The DWR (Durable Water Repellent) that rain gear manufacturers put on waterproof/breathable rain gear and hard shells is really not that durable. It’s a chemical coating that you need to reapply over and over to make rain water bead on the surface of your rain gear and roll off. It wears off when your scrunch up a garment or it rubs against other clothing inside your backpack.
The number one reason why waterproof/breathable rain gear fails is because the DWR coating wears out and rain soaks the fabric. This process, called wet-out, happens to every eVent or Gore-Tex rain jacket when the DWR wears away, as well of ones made using waterproof/breathable knock-offs like Patagonia’s H2No and Mountain Hardware’s Dry.Q Evap.
When water soaks into the fabric of a rain jacket, you can just forget about breathability. The system is a complete sham but people keep buying into it, including the need to reapply the DWR coating several times a year. It’s the hidden cost of owning a waterproof/breathable rain jacket: the need to keep buying Nikwax TX-Direct or Gear-Aid Revivex to repair the DWR when it wears out so the (really expensive) breathable fabric part of your jacket can work.
Health Hazards of DWR Coatings
But most DWR coatings also suck because they contain flourcarbons or PFCs that have been shown to be a hormone disruptor, like BPA. These chemicals are persistent, and break down very slowly in the environment. They also bioaccumulate, meaning their concentration increases over time in the blood and organs when you eat foods that contains them.
The Centers for Disease Control and Prevention estimates that every single person in the United States has PFCs in their blood. At high concentrations, certain PFCs have been linked to health problems such as low birth weight, delayed puberty onset, elevated cholesterol levels, and reduced immunologic responses to vaccination.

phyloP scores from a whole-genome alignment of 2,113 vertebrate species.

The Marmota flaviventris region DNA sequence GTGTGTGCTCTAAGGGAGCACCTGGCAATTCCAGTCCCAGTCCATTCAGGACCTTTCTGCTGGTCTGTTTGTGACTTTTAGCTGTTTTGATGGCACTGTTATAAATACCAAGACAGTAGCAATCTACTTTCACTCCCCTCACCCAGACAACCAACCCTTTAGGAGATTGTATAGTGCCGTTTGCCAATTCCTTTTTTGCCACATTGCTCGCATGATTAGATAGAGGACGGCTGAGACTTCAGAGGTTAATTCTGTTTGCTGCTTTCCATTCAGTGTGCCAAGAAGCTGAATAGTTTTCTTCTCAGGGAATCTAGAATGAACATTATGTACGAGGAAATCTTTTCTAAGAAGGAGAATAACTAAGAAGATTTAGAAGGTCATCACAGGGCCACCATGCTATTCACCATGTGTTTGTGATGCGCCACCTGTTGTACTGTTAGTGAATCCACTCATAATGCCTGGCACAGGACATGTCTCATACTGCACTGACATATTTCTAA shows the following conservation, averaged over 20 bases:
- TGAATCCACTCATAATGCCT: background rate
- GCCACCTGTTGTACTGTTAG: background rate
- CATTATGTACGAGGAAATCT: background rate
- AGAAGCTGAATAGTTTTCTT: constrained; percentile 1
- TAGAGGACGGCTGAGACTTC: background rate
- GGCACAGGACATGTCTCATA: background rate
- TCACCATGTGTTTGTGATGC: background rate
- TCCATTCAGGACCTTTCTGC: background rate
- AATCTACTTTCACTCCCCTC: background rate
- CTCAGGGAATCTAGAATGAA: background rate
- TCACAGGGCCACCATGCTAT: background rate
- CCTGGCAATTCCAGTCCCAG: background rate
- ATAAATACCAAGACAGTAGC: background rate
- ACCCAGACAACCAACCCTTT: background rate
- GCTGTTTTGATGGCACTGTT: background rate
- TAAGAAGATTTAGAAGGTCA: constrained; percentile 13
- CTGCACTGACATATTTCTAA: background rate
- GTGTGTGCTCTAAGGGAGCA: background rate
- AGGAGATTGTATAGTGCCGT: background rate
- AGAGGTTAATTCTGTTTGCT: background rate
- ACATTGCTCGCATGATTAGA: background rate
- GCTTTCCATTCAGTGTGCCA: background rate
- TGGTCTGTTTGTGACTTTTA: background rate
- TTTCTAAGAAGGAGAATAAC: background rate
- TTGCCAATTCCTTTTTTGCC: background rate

In the outdoor industry, PFCs are common in water-repellent finishes (DWR) and have long been a precondition for breathable outdoor clothing due to their ability to repel water, dirt and oil. In particular, perfluorooctane sulfonate (PFOS) and perfluorooctanoic acid (PFOA) are two PFCs which raise long-term environmental safety concerns. The European Union has banned the use of PFOS and a future restriction of the use of PFOA is under review. In the United States, the Environmental Protection Agency (EPA) has initiated a voluntary industry phase-out of PFOA in cooperation with the outdoor industry.
But outdoor apparel manufacturers are in no rush to remove PFCs from the DWR coatings they use on waterproof/breathable jackets and are only making halting steps in their phase-out.
Some brands that still include PFCs in their DWR coatings:
- The North Face (target removal by 2020)
- Patagonia (no target date set)
- Gore-Tex (no target date set)
- Arc’teryx (no target date set)
- Most brands do not even acknowledge the issue on their web sites
Brands that do not have any PFCs in their DWR coatings:
- Nikwax (all products)
- Sciessent Curb
The only way to speed up that process is by public outcry and pressure. Take the microwave popcorn industry as an example. When consumers found out that PFCs were present in microwave popcorn bags, food manufacturers were quick to eliminate them. Same with Teflon and Scotchguard. Next time you shop for waterproof/breathable clothing, I suggest you contact the manufacturer and ask about PFCs in their DWR coatings.
Why does DWR suck? It’s making us sick.
If you’re interest in learning more about PFC issues with DWR, here are a few sources with good explanations.
Updated 2017.Disclosure: SectionHiker.com receives affiliate compensation from retailers that sell the products we recommend or link to if you make a purchase through them. When reviewing products, we test each thoroughly and give high marks to only the very best. Our reputation for honesty is important to us, which is why we only review products that we've tested hands-on. Our mission is to help people, which is why we encourage readers to comment, ask questions, and share their experiences on our posts. We are independently owned and the opinions expressed here are our own.
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